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Value learning and arousal in the extinction of probabilistic rewards: the role of dopamine in a modified temporal difference model.

Song MR, Fellous JM - PLoS ONE (2014)

Bottom Line: Although temporal difference models capture key characteristics of dopaminergic activity during the extinction of deterministic rewards, they have been less successful at simulating the extinction of probabilistic rewards.Our simulations propose that arousal allows the probability of reward to have lasting effects on the updating of reward value, which slows the extinction of low probability rewards.These predictions were supported by pharmacological experiments in rats.

View Article: PubMed Central - PubMed

Affiliation: Department of Bio and Brain Engineering, Korea Advanced Institute of Science and Technology (KAIST), Daejeon, South Korea.

ABSTRACT
Because most rewarding events are probabilistic and changing, the extinction of probabilistic rewards is important for survival. It has been proposed that the extinction of probabilistic rewards depends on arousal and the amount of learning of reward values. Midbrain dopamine neurons were suggested to play a role in both arousal and learning reward values. Despite extensive research on modeling dopaminergic activity in reward learning (e.g. temporal difference models), few studies have been done on modeling its role in arousal. Although temporal difference models capture key characteristics of dopaminergic activity during the extinction of deterministic rewards, they have been less successful at simulating the extinction of probabilistic rewards. By adding an arousal signal to a temporal difference model, we were able to simulate the extinction of probabilistic rewards and its dependence on the amount of learning. Our simulations propose that arousal allows the probability of reward to have lasting effects on the updating of reward value, which slows the extinction of low probability rewards. Using this model, we predicted that, by signaling the prediction error, dopamine determines the learned reward value that has to be extinguished during extinction and participates in regulating the size of the arousal signal that controls the learning rate. These predictions were supported by pharmacological experiments in rats.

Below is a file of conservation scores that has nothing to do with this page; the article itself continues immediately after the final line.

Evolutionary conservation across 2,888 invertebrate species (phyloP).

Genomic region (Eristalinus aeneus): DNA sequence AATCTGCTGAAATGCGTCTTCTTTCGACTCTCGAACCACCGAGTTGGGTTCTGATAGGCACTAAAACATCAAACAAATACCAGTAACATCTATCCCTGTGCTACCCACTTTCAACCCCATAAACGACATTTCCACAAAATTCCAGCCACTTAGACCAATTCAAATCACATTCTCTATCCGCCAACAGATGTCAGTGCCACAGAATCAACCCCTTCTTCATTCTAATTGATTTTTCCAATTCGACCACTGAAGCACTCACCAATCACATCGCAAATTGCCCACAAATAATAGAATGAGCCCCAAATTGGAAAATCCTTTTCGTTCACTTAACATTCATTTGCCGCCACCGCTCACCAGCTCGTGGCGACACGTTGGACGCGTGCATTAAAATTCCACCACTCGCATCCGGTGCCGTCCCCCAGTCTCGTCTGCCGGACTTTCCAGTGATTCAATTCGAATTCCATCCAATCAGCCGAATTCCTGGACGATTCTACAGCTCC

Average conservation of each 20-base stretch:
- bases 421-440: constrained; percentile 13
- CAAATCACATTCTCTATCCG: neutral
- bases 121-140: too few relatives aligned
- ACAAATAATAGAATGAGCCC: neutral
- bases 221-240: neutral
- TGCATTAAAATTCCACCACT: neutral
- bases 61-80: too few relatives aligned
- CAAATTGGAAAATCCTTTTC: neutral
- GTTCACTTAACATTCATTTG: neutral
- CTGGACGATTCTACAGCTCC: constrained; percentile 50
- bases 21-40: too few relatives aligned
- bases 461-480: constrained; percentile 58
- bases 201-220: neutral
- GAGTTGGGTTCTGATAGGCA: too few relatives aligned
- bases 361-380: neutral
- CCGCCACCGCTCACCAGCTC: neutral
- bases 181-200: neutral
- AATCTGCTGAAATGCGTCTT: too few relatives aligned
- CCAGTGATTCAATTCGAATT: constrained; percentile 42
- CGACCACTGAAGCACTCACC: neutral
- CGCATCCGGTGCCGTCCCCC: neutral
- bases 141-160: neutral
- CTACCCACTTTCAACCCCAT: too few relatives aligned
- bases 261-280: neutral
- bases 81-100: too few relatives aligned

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Related in: MedlinePlus

Microphotograph of a representative cannula placement in the VTA (arrows).Cells with tyrosine hydroxylase are stained brown using 3,3′-Diaminobenzidine (DAB).
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pone-0089494-g001: Microphotograph of a representative cannula placement in the VTA (arrows).Cells with tyrosine hydroxylase are stained brown using 3,3′-Diaminobenzidine (DAB).

Mentions: After all VTA inactivation/activation experiments, the animals were transcardially perfused with 0.9% saline and then 0.4% paraformaldehyde while under deep anesthesia. The brains were first stored in the 0.4% paraformaldehyde solution for 2–6 hours and then transferred to a 30% sucrose solution for at least 24 hours. The brains were cut into 50 µm slices on a cryostat. For tyrosine hydroxylase (TH) staining, free-floating sections were immersed in 3% normal goat serum, 0.02% sodium azide and 0.4% triton X-100 in PBS for 1 hour and then incubated with the primary antibody (rabbit polyclonal anti-TH, 1∶10,000, Chemicon) for 18 hours. The sections were incubated with the biotynilated secondary antibody (1∶1000, in 1.5% NGS, 0.4% Triton X-100 in PBS) for 1 hour and then with ABC complex (1∶500, Vector Lab) for 1 hour. Sections were incubated in 0.05% diaminobenzidine (DAB), 0.003% H2O2 and 0.05% nickel chloride in PBS (Fig. 1).